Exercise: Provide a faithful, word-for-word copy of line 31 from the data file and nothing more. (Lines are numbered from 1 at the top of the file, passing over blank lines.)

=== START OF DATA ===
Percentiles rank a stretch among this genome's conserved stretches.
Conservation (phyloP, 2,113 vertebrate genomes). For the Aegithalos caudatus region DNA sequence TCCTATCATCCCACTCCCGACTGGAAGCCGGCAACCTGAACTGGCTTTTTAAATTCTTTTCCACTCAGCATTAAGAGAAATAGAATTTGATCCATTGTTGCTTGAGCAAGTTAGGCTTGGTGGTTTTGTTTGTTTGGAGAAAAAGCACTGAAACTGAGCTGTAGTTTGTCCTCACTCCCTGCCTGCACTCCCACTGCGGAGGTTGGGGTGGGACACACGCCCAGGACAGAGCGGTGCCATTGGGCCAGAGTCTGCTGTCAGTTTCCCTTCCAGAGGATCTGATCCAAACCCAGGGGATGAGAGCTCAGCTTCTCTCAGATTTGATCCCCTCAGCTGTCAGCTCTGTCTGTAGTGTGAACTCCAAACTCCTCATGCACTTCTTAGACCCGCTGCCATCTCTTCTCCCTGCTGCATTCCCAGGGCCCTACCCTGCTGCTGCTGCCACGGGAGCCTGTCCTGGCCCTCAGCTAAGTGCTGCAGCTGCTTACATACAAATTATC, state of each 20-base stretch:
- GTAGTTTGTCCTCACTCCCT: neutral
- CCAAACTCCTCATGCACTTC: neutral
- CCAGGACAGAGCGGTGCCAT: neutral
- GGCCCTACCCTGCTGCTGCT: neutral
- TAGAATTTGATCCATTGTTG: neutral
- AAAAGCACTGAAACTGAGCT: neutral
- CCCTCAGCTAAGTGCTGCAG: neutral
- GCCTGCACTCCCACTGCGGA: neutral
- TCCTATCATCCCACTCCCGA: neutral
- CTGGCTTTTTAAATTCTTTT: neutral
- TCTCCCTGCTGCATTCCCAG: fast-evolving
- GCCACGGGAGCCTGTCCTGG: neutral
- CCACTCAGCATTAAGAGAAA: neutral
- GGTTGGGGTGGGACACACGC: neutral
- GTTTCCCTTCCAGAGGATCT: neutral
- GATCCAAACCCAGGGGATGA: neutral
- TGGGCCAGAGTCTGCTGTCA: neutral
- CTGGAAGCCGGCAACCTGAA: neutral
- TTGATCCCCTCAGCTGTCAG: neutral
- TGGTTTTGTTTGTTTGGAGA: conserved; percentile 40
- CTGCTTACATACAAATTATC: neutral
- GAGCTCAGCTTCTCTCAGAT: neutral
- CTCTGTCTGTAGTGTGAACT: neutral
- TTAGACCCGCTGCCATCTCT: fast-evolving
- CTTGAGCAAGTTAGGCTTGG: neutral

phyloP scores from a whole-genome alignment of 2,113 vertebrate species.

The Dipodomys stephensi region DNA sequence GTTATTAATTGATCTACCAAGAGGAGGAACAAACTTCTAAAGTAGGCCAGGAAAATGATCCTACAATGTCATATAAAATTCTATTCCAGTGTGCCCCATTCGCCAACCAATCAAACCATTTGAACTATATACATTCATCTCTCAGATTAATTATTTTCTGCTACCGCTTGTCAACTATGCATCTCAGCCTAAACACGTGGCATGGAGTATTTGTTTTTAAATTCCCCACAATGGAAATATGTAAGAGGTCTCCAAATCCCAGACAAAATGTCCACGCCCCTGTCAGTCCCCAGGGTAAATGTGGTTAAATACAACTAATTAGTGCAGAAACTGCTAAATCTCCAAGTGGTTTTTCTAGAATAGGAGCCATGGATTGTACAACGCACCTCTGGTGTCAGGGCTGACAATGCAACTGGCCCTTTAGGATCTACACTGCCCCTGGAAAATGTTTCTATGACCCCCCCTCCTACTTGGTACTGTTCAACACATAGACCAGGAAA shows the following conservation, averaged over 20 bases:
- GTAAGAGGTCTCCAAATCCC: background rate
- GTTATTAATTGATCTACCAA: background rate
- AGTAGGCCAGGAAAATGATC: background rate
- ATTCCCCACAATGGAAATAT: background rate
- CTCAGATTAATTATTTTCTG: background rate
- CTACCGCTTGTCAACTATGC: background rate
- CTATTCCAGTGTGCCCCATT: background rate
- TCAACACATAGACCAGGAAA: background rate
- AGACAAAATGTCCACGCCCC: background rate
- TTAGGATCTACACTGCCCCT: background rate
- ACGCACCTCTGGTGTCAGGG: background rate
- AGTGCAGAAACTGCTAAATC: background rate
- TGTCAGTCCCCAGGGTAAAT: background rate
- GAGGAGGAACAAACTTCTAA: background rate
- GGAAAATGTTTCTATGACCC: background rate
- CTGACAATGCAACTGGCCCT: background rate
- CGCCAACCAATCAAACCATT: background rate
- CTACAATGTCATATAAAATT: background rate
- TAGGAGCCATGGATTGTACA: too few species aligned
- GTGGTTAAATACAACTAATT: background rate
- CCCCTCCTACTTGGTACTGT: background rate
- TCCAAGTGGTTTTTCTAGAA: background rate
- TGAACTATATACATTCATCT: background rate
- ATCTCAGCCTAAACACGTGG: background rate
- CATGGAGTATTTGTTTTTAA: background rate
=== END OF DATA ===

- GTTATTAATTGATCTACCAA: background rate